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Presumption of Validity of an Issued Patent Is Unchanged by Mistaken Issuance of a Claim or Previous Consideration of Prior Art by the PTO

July 02, 2012
Smyth, Jeffrey D.

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Last Month at the Federal Circuit - August 2012

Judges: Lourie, Prost, Moore (author)

[Appealed from: D. Del., Judge Kugler]

In Sciele Pharma Inc. v. Lupin Ltd., No. 12-1228 (Fed. Cir. July 2, 2012), the Federal Circuit vacated the district court’s issuance of a preliminary injunction stopping the sale of a generic drug product and remanded the case to the district court for further proceedings.

Shionogi Pharma Inc. (“Shionogi”), previously known as Sciele Pharma Inc., markets Fortamet, an extended-release tablet of metaformin hydrochloride. Lupin Ltd. and Lupin Pharmaceuticals Inc. (collectively “Lupin”) submitted an ANDA to the FDA, seeking approval to market a generic version of Fortamet. Shionogi sued Lupin for patent infringement, asserting, inter alia, U.S. Patent No. 6,866,866 (“the ’866 patent”) directed to Fortamet formulations with certain peak dosage limitations.

After expiration of the thirty-month stay, the FDA gave final approval to Lupin’s ANDA, and Lupin launched its generic version of Fortamet “at risk.” Shionogi moved for a preliminary injunction and a recall of Lupin’s generic products. The district court granted the motion without addressing Lupin’s obviousness arguments, and Lupin appealed. The Federal Circuit vacated the preliminary injunction and remanded the case, directing the district court to “make appropriate findings and conduct an appropriate obvious analysis in the first instance.” Slip op. at 6. On remand, the district court reinstated the injunction and Lupin again appealed.
In the instant appeal, the Federal Circuit first addressed the appropriate presumption of validity and burden of proof. Lupin argued that the presumption of validity should not attach because claims that had been cancelled in response to an obviousness rejection were erroneously included in the issued patent. Shionogi argued that there should be a heightened presumption of validity because the prior art references were before the PTO during prosecution.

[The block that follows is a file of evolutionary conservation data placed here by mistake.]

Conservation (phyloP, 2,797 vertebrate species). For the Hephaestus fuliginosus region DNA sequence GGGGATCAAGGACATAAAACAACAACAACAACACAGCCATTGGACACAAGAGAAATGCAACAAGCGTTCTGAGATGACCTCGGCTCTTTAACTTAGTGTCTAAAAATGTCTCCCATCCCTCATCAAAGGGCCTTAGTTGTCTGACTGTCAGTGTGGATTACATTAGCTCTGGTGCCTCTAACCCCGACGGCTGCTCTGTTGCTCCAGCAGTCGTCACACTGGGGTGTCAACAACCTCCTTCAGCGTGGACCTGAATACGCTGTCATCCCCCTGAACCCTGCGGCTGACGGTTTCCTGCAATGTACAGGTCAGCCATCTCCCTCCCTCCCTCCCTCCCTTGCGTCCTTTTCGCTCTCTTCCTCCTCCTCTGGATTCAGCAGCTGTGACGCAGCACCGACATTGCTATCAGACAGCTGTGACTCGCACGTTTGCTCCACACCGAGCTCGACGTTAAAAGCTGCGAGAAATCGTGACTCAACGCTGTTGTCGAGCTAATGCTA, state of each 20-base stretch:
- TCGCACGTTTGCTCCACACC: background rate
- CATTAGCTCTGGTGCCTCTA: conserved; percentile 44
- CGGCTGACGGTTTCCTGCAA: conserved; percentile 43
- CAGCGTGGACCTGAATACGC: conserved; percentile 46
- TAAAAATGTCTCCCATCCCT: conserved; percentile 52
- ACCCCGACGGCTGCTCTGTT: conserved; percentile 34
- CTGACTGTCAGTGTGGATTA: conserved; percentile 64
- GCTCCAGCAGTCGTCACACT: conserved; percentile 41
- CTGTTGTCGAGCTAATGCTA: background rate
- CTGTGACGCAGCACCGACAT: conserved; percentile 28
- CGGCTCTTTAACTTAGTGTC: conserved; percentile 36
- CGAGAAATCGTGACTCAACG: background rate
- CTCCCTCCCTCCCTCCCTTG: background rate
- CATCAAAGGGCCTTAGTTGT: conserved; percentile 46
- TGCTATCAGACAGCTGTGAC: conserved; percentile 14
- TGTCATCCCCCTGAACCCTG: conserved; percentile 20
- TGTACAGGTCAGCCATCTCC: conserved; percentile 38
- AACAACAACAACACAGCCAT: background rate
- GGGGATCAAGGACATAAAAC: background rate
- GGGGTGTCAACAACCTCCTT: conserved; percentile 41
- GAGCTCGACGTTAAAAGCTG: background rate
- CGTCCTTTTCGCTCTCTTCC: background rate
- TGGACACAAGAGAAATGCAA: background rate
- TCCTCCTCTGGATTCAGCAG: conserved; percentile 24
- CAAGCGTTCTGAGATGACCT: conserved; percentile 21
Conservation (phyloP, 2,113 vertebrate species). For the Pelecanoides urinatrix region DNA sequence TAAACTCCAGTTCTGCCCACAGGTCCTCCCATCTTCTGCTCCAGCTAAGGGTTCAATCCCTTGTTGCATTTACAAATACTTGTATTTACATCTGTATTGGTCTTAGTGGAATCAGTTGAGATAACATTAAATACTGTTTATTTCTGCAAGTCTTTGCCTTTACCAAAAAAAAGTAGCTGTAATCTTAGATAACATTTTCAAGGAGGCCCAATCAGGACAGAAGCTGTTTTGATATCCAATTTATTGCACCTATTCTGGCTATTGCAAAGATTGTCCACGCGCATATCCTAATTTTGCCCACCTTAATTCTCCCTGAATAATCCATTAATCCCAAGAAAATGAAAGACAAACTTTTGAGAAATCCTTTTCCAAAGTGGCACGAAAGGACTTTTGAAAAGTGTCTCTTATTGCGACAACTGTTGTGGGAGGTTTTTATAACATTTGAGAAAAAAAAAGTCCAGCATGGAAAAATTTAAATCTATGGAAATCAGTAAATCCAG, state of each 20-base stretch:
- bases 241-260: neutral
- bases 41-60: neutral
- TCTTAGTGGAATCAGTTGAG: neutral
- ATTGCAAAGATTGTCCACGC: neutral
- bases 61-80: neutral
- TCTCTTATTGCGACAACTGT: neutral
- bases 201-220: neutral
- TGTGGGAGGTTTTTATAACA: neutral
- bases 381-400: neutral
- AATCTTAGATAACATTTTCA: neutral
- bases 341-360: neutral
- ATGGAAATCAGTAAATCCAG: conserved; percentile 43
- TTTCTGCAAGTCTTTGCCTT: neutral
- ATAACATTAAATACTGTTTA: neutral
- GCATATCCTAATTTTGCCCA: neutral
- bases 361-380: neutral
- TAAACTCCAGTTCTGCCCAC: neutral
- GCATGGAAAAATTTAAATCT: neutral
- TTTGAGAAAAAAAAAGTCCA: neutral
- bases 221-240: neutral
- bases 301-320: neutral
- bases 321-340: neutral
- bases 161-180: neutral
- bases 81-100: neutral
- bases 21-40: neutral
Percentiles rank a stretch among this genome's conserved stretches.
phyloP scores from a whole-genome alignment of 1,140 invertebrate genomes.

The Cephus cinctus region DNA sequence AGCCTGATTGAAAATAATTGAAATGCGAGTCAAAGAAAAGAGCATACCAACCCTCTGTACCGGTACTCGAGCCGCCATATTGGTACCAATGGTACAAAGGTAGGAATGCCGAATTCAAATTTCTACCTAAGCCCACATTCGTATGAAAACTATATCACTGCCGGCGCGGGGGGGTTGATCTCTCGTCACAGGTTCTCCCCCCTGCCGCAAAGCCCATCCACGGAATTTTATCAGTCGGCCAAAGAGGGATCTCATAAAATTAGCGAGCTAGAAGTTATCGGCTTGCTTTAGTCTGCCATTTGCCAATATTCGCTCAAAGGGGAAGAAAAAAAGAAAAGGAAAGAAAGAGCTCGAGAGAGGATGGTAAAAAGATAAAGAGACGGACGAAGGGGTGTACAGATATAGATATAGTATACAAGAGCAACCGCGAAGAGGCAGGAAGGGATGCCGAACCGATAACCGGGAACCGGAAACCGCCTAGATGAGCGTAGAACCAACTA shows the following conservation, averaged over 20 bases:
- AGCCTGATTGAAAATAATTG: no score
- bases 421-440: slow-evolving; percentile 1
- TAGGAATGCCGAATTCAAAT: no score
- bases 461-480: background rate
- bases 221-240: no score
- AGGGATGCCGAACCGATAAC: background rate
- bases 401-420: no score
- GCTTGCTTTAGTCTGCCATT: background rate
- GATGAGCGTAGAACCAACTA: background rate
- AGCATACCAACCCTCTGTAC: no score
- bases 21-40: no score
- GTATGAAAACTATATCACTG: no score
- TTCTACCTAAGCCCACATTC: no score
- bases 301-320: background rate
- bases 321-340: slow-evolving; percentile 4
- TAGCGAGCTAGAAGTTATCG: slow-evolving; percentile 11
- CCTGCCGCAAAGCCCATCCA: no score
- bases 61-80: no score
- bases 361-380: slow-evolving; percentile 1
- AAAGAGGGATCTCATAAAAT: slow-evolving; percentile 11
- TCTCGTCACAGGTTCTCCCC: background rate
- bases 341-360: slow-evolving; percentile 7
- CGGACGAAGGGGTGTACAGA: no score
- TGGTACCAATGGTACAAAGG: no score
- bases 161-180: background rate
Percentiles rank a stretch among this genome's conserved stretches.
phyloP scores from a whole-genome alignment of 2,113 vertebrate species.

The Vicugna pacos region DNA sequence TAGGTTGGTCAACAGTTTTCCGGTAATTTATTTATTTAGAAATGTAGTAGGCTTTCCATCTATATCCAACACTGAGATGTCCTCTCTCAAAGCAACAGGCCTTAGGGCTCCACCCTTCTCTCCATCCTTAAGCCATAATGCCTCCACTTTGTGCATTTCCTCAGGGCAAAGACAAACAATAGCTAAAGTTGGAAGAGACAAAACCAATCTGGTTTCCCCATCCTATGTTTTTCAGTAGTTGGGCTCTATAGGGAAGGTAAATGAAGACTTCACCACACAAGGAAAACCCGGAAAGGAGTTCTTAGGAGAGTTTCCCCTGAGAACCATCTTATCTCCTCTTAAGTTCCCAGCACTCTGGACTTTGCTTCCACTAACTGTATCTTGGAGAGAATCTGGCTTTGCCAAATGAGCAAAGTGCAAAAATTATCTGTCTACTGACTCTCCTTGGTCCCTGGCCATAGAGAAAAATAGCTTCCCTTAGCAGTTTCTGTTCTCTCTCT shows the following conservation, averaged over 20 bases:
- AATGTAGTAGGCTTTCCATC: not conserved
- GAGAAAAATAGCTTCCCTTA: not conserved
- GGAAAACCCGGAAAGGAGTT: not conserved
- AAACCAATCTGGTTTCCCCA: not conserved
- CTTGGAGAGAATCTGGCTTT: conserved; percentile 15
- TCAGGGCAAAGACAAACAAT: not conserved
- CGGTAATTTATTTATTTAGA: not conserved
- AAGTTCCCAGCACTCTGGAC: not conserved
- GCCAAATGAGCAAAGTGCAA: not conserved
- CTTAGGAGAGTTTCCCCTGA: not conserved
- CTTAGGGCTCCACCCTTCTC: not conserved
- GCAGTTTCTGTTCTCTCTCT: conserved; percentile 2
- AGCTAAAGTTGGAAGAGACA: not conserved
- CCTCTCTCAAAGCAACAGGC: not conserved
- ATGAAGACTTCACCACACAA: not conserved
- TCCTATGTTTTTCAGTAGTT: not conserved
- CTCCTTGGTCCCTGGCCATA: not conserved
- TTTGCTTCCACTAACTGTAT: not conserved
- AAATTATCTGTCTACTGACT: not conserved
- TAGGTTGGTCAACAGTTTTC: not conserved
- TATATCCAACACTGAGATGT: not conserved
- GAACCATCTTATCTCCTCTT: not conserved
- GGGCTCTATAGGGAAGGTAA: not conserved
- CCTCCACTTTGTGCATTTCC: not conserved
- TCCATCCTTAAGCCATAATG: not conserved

The Court dismissed the parties’ arguments, holding instead that “[t]he presumption of validity attaches to all issued patents and the clear and convincing evidence burden applies to all issued patents.” Id. at 10. The Court noted that this burden of proof is the same regardless of whether a reference was previously considered by the PTO, though new evidence considered by the PTO may carry more weight. The Court held that the prosecution history, including “the bizarre circumstances surrounding the issuance of the claims in [the ’866] patent,” does not affect the burden of proof and instead would be taken into account in the Court’s obviousness analysis. Id. at 12.

In addressing obviousness, the Court held that Lupin’s obviousness arguments raised substantial questions of invalidity, and that the district court’s obviousness analysis was “flawed.” The Court found that the district court failed to correctly apply KSR based on a perceived factual difference between KSR and the present case, namely, that the present references were before the PTO during prosecution.

The Court found that the district court clearly erred in concluding that there was no motivation to combine the two references. The Court reasoned that the second reference identified a number of benefits that would have motivated one skilled in the art to modify the first reference to obtain the claimed dosage limitation. The Court found further motivation based on the drug profile of the industry standard drug.

The Court noted that its holding was further supported by Shionogi’s argument during prosecution that one skilled in the art would be able to manipulate the formulations of the prior art to achieve the claimed invention. Rejecting Shionogi’s contention that this language only applied to enablement, the Court held that, coupled with the motivation from the prior art, “the applicant’s characterization of the predictability and skill in the art during prosecution provides further evidence that [the claimed invention] would have been a routine and obvious design choice . . . .” Id. at 16. Thus, the Court vacated the district court’s issuance of a preliminary injunction stopping the sale of a generic drug product and remanded the case to the district court for further proceedings.

Summary authored by Jeffrey D. Smyth, Esq.